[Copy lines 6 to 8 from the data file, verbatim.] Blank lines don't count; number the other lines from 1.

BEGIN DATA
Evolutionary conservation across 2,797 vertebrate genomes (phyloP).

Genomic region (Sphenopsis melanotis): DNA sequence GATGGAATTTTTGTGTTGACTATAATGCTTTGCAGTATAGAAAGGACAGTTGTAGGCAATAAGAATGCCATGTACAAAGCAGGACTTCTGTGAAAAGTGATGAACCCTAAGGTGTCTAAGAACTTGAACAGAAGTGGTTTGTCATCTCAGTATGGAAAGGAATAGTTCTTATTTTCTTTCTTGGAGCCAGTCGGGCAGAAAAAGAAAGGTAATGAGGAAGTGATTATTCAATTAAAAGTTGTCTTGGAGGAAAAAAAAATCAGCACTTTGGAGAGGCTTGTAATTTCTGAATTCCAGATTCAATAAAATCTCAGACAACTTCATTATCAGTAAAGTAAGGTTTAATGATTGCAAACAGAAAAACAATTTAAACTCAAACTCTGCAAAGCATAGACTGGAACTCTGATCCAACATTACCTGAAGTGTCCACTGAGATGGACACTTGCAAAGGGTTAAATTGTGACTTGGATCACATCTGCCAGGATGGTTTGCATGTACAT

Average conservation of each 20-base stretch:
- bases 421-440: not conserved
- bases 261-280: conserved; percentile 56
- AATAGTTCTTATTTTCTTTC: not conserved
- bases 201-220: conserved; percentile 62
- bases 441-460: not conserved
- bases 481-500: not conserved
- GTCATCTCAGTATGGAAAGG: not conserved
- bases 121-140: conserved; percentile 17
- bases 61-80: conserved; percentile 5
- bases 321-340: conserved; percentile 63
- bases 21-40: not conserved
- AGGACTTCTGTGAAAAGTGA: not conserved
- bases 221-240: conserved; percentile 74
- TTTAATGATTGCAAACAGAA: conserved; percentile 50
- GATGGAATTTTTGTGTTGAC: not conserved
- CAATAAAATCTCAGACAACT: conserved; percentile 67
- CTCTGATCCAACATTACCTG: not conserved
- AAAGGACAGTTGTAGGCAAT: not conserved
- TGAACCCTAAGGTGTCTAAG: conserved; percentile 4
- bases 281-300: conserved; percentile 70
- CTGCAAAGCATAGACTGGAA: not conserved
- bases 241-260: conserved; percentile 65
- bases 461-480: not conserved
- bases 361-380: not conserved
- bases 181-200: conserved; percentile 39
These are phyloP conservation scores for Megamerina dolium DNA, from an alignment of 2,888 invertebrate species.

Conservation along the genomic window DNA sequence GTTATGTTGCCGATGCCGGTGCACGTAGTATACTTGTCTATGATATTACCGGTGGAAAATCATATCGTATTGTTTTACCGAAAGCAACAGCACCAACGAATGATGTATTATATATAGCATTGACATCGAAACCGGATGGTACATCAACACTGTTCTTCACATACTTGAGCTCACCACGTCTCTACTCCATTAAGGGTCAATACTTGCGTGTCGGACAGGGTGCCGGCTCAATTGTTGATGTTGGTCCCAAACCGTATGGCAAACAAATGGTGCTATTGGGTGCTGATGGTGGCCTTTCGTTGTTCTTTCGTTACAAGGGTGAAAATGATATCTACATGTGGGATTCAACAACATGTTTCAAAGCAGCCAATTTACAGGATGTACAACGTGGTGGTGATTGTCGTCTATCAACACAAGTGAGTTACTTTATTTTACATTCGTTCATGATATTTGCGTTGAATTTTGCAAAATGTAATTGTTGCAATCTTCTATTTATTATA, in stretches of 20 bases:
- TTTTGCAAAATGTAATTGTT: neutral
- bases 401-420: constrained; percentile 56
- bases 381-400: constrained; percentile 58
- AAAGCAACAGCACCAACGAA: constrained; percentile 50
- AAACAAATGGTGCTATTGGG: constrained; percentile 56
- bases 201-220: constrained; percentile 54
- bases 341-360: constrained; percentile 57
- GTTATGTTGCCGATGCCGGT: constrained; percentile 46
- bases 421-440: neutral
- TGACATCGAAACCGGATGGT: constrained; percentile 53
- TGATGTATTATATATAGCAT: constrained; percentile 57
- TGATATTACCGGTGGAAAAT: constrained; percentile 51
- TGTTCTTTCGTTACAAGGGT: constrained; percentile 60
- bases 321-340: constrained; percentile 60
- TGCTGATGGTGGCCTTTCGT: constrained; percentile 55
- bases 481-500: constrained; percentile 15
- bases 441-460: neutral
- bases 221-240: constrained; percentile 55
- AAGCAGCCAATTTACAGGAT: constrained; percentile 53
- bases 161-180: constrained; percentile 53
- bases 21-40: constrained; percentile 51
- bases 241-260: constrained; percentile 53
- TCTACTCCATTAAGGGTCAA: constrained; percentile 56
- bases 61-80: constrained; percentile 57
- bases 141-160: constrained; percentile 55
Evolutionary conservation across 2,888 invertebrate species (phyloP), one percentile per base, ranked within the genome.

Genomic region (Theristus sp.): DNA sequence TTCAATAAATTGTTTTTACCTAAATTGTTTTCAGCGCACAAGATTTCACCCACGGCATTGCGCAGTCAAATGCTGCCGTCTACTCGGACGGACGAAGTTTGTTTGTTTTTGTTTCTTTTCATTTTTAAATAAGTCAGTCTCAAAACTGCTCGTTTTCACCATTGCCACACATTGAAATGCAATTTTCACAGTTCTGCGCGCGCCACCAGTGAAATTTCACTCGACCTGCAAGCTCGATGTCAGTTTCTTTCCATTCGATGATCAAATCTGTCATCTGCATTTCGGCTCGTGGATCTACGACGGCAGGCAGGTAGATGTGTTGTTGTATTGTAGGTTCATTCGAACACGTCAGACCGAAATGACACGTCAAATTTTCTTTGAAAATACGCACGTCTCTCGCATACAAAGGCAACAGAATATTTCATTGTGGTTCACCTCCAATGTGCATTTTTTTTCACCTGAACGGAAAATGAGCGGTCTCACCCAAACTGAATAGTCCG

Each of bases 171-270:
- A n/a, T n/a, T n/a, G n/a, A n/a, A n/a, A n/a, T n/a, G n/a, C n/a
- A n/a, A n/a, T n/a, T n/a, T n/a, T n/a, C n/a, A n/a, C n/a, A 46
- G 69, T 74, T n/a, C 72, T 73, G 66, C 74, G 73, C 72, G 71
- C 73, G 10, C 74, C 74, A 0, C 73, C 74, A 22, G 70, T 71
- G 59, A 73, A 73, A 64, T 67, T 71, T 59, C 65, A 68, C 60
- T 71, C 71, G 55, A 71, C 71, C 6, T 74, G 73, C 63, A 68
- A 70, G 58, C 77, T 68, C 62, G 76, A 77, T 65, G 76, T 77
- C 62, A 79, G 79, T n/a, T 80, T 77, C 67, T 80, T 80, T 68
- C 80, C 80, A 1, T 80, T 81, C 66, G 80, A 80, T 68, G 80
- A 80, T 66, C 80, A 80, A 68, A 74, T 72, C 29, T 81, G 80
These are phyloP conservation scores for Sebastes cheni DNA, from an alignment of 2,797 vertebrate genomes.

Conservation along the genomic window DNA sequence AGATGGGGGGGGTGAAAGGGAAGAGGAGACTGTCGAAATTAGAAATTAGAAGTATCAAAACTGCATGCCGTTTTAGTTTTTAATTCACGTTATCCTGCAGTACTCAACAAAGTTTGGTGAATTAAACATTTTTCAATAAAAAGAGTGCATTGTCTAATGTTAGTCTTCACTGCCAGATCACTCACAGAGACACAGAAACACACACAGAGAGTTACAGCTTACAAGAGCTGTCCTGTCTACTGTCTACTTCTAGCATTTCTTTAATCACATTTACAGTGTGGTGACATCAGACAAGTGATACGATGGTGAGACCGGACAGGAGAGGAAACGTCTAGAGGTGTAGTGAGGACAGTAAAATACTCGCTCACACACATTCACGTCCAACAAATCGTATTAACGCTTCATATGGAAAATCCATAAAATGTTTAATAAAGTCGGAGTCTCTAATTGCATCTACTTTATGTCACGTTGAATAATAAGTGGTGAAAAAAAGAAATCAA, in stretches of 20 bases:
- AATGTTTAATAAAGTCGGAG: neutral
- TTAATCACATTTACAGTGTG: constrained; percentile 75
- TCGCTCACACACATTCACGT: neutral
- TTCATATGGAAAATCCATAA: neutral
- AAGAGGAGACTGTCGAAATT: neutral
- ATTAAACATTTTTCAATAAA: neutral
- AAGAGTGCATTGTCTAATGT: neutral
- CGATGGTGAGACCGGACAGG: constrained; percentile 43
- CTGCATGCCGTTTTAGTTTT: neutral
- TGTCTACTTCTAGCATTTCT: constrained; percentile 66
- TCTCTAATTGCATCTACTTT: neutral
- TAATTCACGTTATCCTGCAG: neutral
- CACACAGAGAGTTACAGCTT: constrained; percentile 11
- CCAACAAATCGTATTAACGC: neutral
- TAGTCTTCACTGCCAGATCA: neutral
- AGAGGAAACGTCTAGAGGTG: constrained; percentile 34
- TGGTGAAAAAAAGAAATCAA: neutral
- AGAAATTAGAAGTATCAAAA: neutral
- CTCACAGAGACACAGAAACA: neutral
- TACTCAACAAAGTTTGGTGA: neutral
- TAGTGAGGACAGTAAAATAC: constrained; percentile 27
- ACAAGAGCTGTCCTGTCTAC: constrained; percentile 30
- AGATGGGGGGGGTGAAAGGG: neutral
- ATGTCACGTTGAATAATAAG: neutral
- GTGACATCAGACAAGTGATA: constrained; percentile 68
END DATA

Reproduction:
- AATAGTTCTTATTTTCTTTC: not conserved
- bases 201-220: conserved; percentile 62
- bases 441-460: not conserved